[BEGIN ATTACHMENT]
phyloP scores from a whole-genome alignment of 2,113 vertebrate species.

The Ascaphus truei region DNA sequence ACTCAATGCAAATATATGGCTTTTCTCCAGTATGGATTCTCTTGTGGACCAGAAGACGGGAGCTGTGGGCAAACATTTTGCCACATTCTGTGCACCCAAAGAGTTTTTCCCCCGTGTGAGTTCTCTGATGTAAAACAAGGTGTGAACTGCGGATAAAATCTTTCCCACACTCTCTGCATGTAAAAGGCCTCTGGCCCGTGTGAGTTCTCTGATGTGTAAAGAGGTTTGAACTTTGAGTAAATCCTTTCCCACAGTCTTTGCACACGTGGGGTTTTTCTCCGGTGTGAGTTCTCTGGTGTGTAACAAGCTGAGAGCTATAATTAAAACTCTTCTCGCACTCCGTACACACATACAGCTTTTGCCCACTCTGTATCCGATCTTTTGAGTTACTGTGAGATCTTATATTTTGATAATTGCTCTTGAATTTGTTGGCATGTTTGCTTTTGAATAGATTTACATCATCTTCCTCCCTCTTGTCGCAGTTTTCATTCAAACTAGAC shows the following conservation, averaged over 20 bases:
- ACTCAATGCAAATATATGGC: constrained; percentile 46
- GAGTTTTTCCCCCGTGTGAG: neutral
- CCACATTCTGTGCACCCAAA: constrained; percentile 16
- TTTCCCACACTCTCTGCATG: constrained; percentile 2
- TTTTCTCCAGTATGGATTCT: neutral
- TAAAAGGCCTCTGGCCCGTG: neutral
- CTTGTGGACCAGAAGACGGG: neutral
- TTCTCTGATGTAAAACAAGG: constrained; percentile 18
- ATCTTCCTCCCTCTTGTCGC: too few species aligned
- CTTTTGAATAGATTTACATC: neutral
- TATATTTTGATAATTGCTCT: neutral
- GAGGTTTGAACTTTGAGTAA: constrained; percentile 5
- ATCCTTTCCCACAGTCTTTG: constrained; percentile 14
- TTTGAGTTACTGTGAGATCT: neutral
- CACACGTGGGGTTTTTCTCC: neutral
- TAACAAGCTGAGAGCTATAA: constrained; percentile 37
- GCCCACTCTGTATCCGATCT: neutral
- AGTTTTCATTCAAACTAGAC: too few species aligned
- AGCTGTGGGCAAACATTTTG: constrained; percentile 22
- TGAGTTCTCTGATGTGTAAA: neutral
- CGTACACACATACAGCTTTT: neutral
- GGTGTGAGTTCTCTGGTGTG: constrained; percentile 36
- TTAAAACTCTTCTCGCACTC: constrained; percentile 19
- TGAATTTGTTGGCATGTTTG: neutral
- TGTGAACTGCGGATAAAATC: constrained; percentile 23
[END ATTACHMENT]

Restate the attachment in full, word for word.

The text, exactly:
phyloP scores from a whole-genome alignment of 2,113 vertebrate species.

The Ascaphus truei region DNA sequence ACTCAATGCAAATATATGGCTTTTCTCCAGTATGGATTCTCTTGTGGACCAGAAGACGGGAGCTGTGGGCAAACATTTTGCCACATTCTGTGCACCCAAAGAGTTTTTCCCCCGTGTGAGTTCTCTGATGTAAAACAAGGTGTGAACTGCGGATAAAATCTTTCCCACACTCTCTGCATGTAAAAGGCCTCTGGCCCGTGTGAGTTCTCTGATGTGTAAAGAGGTTTGAACTTTGAGTAAATCCTTTCCCACAGTCTTTGCACACGTGGGGTTTTTCTCCGGTGTGAGTTCTCTGGTGTGTAACAAGCTGAGAGCTATAATTAAAACTCTTCTCGCACTCCGTACACACATACAGCTTTTGCCCACTCTGTATCCGATCTTTTGAGTTACTGTGAGATCTTATATTTTGATAATTGCTCTTGAATTTGTTGGCATGTTTGCTTTTGAATAGATTTACATCATCTTCCTCCCTCTTGTCGCAGTTTTCATTCAAACTAGAC shows the following conservation, averaged over 20 bases:
- ACTCAATGCAAATATATGGC: constrained; percentile 46
- GAGTTTTTCCCCCGTGTGAG: neutral
- CCACATTCTGTGCACCCAAA: constrained; percentile 16
- TTTCCCACACTCTCTGCATG: constrained; percentile 2
- TTTTCTCCAGTATGGATTCT: neutral
- TAAAAGGCCTCTGGCCCGTG: neutral
- CTTGTGGACCAGAAGACGGG: neutral
- TTCTCTGATGTAAAACAAGG: constrained; percentile 18
- ATCTTCCTCCCTCTTGTCGC: too few species aligned
- CTTTTGAATAGATTTACATC: neutral
- TATATTTTGATAATTGCTCT: neutral
- GAGGTTTGAACTTTGAGTAA: constrained; percentile 5
- ATCCTTTCCCACAGTCTTTG: constrained; percentile 14
- TTTGAGTTACTGTGAGATCT: neutral
- CACACGTGGGGTTTTTCTCC: neutral
- TAACAAGCTGAGAGCTATAA: constrained; percentile 37
- GCCCACTCTGTATCCGATCT: neutral
- AGTTTTCATTCAAACTAGAC: too few species aligned
- AGCTGTGGGCAAACATTTTG: constrained; percentile 22
- TGAGTTCTCTGATGTGTAAA: neutral
- CGTACACACATACAGCTTTT: neutral
- GGTGTGAGTTCTCTGGTGTG: constrained; percentile 36
- TTAAAACTCTTCTCGCACTC: constrained; percentile 19
- TGAATTTGTTGGCATGTTTG: neutral
- TGTGAACTGCGGATAAAATC: constrained; percentile 23